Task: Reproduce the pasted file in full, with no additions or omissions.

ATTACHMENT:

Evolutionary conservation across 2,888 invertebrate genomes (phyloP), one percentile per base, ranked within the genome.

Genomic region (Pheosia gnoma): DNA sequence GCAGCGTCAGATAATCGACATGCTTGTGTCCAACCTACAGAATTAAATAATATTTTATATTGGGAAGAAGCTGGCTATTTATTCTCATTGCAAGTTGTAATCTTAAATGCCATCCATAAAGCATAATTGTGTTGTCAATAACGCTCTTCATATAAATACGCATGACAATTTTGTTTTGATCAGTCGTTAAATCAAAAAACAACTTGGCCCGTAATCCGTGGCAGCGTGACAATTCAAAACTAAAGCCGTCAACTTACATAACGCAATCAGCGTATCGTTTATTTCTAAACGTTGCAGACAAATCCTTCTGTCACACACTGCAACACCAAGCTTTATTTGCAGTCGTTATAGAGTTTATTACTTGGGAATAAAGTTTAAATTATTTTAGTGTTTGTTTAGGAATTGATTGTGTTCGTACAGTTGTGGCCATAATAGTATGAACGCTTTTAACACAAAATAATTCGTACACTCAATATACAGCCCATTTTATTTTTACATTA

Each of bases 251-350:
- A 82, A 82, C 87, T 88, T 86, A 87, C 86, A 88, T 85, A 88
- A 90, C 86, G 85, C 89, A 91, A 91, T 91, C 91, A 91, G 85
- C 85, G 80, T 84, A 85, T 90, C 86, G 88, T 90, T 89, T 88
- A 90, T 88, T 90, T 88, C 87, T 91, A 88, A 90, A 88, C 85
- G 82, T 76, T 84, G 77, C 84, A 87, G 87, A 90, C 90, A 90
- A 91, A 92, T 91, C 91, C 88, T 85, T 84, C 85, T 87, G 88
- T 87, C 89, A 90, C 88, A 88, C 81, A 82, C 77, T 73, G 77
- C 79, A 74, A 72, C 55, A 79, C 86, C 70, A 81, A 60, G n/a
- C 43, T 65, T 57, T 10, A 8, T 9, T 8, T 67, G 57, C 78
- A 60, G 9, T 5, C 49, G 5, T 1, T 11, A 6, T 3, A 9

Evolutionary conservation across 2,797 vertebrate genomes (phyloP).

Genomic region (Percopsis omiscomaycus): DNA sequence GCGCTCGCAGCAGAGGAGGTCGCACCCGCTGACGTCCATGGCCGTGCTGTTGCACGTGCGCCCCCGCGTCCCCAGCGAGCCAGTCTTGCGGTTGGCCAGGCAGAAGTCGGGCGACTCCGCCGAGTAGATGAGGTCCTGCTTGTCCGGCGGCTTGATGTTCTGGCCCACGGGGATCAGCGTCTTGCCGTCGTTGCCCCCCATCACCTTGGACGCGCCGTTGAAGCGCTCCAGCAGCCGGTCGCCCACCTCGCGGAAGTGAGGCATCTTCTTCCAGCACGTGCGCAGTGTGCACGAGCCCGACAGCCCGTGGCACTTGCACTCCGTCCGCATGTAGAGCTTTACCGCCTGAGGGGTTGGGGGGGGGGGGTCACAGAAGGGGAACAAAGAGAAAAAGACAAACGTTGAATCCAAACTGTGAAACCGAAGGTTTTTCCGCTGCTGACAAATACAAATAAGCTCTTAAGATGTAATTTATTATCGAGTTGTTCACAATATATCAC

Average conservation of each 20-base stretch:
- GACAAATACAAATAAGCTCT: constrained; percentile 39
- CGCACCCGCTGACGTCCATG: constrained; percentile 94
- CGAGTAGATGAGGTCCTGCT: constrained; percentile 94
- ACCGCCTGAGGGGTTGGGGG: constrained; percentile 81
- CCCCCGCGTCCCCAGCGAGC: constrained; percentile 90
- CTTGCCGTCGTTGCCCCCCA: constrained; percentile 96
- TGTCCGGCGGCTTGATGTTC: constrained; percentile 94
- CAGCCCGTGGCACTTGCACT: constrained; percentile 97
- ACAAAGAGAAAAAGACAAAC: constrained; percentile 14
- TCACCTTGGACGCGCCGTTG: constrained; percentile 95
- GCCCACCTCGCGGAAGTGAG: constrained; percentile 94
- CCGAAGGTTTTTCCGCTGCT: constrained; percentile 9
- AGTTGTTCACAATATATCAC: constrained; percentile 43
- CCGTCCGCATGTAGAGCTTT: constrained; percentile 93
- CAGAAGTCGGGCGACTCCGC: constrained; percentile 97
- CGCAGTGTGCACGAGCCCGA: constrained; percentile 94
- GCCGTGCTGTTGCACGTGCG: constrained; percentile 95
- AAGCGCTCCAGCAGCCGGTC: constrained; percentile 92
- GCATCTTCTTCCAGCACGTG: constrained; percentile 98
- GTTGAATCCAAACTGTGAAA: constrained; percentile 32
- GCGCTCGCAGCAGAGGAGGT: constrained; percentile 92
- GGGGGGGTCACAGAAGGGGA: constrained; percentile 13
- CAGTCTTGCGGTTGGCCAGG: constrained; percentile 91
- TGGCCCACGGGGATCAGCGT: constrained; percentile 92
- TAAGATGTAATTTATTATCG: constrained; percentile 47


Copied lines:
Evolutionary conservation across 2,888 invertebrate genomes (phyloP), one percentile per base, ranked within the genome.

Genomic region (Pheosia gnoma): DNA sequence GCAGCGTCAGATAATCGACATGCTTGTGTCCAACCTACAGAATTAAATAATATTTTATATTGGGAAGAAGCTGGCTATTTATTCTCATTGCAAGTTGTAATCTTAAATGCCATCCATAAAGCATAATTGTGTTGTCAATAACGCTCTTCATATAAATACGCATGACAATTTTGTTTTGATCAGTCGTTAAATCAAAAAACAACTTGGCCCGTAATCCGTGGCAGCGTGACAATTCAAAACTAAAGCCGTCAACTTACATAACGCAATCAGCGTATCGTTTATTTCTAAACGTTGCAGACAAATCCTTCTGTCACACACTGCAACACCAAGCTTTATTTGCAGTCGTTATAGAGTTTATTACTTGGGAATAAAGTTTAAATTATTTTAGTGTTTGTTTAGGAATTGATTGTGTTCGTACAGTTGTGGCCATAATAGTATGAACGCTTTTAACACAAAATAATTCGTACACTCAATATACAGCCCATTTTATTTTTACATTA

Each of bases 251-350:
- A 82, A 82, C 87, T 88, T 86, A 87, C 86, A 88, T 85, A 88
- A 90, C 86, G 85, C 89, A 91, A 91, T 91, C 91, A 91, G 85
- C 85, G 80, T 84, A 85, T 90, C 86, G 88, T 90, T 89, T 88
- A 90, T 88, T 90, T 88, C 87, T 91, A 88, A 90, A 88, C 85
- G 82, T 76, T 84, G 77, C 84, A 87, G 87, A 90, C 90, A 90
- A 91, A 92, T 91, C 91, C 88, T 85, T 84, C 85, T 87, G 88
- T 87, C 89, A 90, C 88, A 88, C 81, A 82, C 77, T 73, G 77
- C 79, A 74, A 72, C 55, A 79, C 86, C 70, A 81, A 60, G n/a
- C 43, T 65, T 57, T 10, A 8, T 9, T 8, T 67, G 57, C 78
- A 60, G 9, T 5, C 49, G 5, T 1, T 11, A 6, T 3, A 9

Evolutionary conservation across 2,797 vertebrate genomes (phyloP).

Genomic region (Percopsis omiscomaycus): DNA sequence GCGCTCGCAGCAGAGGAGGTCGCACCCGCTGACGTCCATGGCCGTGCTGTTGCACGTGCGCCCCCGCGTCCCCAGCGAGCCAGTCTTGCGGTTGGCCAGGCAGAAGTCGGGCGACTCCGCCGAGTAGATGAGGTCCTGCTTGTCCGGCGGCTTGATGTTCTGGCCCACGGGGATCAGCGTCTTGCCGTCGTTGCCCCCCATCACCTTGGACGCGCCGTTGAAGCGCTCCAGCAGCCGGTCGCCCACCTCGCGGAAGTGAGGCATCTTCTTCCAGCACGTGCGCAGTGTGCACGAGCCCGACAGCCCGTGGCACTTGCACTCCGTCCGCATGTAGAGCTTTACCGCCTGAGGGGTTGGGGGGGGGGGGTCACAGAAGGGGAACAAAGAGAAAAAGACAAACGTTGAATCCAAACTGTGAAACCGAAGGTTTTTCCGCTGCTGACAAATACAAATAAGCTCTTAAGATGTAATTTATTATCGAGTTGTTCACAATATATCAC

Average conservation of each 20-base stretch:
- GACAAATACAAATAAGCTCT: constrained; percentile 39
- CGCACCCGCTGACGTCCATG: constrained; percentile 94
- CGAGTAGATGAGGTCCTGCT: constrained; percentile 94
- ACCGCCTGAGGGGTTGGGGG: constrained; percentile 81
- CCCCCGCGTCCCCAGCGAGC: constrained; percentile 90
- CTTGCCGTCGTTGCCCCCCA: constrained; percentile 96
- TGTCCGGCGGCTTGATGTTC: constrained; percentile 94
- CAGCCCGTGGCACTTGCACT: constrained; percentile 97
- ACAAAGAGAAAAAGACAAAC: constrained; percentile 14
- TCACCTTGGACGCGCCGTTG: constrained; percentile 95
- GCCCACCTCGCGGAAGTGAG: constrained; percentile 94
- CCGAAGGTTTTTCCGCTGCT: constrained; percentile 9
- AGTTGTTCACAATATATCAC: constrained; percentile 43
- CCGTCCGCATGTAGAGCTTT: constrained; percentile 93
- CAGAAGTCGGGCGACTCCGC: constrained; percentile 97
- CGCAGTGTGCACGAGCCCGA: constrained; percentile 94
- GCCGTGCTGTTGCACGTGCG: constrained; percentile 95
- AAGCGCTCCAGCAGCCGGTC: constrained; percentile 92
- GCATCTTCTTCCAGCACGTG: constrained; percentile 98
- GTTGAATCCAAACTGTGAAA: constrained; percentile 32
- GCGCTCGCAGCAGAGGAGGT: constrained; percentile 92
- GGGGGGGTCACAGAAGGGGA: constrained; percentile 13
- CAGTCTTGCGGTTGGCCAGG: constrained; percentile 91
- TGGCCCACGGGGATCAGCGT: constrained; percentile 92
- TAAGATGTAATTTATTATCG: constrained; percentile 47